Deutsche Bank has begun to provide documents on financing for some of President Donald Trump's projects to New York State authorities, a source familiar with the matter told AFP on Wednesday.
In mid-March, New York Attorney General Letitia James subpoenaed the German bank, demanding records related to loans and lines of credit granted to the Trump Organization.
The money was intended to finance projects such as Trump hotels in Washington, D.C., Miami and Chicago, another source told AFP last month on the condition of anonymity.
No comment on CNN report
It was unclear whether Deutsche Bank had provided all the documents requested.
'We remain committed to cooperating with authorized investigations,' a bank spokesman told AFP, while declining to comment on a CNN report that the company was handing over the documents.
James' office also declined to comment on the status of the documents regarding financing for the Trump Organization, the holding company that has been run by Trump's sons Eric and Donald Trump Jr. since he entered the White House.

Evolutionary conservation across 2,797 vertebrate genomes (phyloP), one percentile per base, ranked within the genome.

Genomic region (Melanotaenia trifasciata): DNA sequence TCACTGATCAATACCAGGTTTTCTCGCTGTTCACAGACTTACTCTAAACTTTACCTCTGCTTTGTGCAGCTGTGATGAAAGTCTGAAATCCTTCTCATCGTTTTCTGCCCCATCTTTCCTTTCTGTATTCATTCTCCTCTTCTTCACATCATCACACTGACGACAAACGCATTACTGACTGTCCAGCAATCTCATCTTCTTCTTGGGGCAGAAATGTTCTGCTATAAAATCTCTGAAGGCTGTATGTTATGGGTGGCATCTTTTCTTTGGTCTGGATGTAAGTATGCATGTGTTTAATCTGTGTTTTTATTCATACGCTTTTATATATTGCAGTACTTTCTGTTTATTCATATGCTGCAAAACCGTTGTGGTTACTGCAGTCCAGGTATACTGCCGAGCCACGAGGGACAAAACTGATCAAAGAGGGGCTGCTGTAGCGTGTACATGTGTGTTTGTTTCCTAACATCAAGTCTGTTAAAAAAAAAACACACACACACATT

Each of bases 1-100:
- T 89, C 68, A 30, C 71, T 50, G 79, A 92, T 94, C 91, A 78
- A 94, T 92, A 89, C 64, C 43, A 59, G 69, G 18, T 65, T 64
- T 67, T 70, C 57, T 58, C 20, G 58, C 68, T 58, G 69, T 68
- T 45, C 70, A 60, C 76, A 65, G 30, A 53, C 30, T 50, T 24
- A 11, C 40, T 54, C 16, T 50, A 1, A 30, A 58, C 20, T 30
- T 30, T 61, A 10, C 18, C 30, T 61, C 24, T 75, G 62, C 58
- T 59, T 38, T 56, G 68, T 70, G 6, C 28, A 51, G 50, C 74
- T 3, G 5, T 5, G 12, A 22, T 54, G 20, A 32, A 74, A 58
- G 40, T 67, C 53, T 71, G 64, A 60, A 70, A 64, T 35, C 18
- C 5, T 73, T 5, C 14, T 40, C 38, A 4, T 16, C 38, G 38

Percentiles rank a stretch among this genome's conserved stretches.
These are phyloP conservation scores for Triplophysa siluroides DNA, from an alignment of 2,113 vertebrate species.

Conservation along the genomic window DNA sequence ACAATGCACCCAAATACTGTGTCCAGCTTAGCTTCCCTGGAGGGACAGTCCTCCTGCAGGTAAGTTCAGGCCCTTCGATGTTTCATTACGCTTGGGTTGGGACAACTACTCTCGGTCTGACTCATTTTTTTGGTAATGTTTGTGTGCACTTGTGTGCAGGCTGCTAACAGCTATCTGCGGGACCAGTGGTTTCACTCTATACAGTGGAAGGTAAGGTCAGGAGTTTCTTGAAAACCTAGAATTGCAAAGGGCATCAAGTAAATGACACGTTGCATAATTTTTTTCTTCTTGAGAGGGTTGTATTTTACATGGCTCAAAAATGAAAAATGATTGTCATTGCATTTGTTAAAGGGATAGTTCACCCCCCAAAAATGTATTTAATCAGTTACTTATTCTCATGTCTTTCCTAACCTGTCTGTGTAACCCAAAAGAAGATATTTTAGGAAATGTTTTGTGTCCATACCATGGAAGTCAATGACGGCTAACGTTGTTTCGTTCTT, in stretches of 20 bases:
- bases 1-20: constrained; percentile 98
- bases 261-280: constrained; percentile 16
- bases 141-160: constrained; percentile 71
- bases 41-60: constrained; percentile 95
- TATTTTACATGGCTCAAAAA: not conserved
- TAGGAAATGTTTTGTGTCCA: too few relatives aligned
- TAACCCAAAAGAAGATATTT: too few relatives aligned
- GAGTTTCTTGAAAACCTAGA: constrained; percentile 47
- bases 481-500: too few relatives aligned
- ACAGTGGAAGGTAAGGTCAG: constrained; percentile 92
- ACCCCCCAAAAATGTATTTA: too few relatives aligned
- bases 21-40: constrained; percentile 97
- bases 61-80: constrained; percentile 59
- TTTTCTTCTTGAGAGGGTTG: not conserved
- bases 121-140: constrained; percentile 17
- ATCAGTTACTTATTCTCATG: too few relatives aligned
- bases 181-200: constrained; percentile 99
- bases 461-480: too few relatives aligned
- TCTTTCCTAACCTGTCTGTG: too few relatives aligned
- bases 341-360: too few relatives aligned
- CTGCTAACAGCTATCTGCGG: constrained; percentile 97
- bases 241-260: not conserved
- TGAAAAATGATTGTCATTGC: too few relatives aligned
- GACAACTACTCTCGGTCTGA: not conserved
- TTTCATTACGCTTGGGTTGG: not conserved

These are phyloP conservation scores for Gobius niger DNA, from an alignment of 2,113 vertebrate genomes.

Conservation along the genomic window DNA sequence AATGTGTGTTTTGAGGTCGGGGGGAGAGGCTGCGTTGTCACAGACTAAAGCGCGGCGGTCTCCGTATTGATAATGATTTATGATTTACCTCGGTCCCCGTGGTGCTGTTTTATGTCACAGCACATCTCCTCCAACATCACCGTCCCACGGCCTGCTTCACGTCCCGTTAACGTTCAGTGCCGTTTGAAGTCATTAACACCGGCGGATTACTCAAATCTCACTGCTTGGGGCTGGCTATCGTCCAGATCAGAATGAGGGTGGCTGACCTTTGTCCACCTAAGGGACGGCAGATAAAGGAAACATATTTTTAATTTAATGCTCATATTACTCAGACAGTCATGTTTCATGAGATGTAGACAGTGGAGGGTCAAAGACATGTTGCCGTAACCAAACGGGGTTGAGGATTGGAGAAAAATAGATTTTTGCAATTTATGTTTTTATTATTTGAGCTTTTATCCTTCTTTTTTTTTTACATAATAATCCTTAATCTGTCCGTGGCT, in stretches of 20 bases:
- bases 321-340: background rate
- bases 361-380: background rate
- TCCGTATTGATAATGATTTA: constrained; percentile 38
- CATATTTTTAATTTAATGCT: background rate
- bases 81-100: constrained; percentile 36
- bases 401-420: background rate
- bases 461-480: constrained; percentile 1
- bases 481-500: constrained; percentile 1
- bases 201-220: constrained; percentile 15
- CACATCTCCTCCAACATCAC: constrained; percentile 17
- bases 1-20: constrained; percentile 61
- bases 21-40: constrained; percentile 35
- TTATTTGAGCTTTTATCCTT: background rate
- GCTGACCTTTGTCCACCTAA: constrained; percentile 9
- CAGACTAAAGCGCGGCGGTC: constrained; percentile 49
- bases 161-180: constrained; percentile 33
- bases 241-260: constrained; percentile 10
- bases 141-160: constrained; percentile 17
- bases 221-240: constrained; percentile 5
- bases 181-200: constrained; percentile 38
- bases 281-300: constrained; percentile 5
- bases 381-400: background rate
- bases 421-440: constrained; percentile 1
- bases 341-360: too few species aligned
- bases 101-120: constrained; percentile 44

New York authorities also wanted records related to the Trump Organization's failed attempt in 2014 to buy the Buffalo Bills football team, the source said on condition of anonymity.
James demanded the information from Deutsche Bank after Trump's former personal attorney Michael Cohen testified before Congress, saying among other things that Trump wildly inflated his net worth in order to secure loans from Deutsche Bank.
Bank a source of funding
Deutsche Bank was one of the few major banks to continue to lend to Trump following the bankruptcies of his casinos and other businesses in the 1990s. The German bank in recent years has loaned Trump more than $300 million.
That put the bank at the center of investigations and congressional scrutiny.
When opposition Democrats took control of the House of Representatives in January, they sought information on interest rates granted to the Trump Organization, as well as details on a huge Russian money laundering case that earned Deutsche Bank a $630 million fine in January 2017.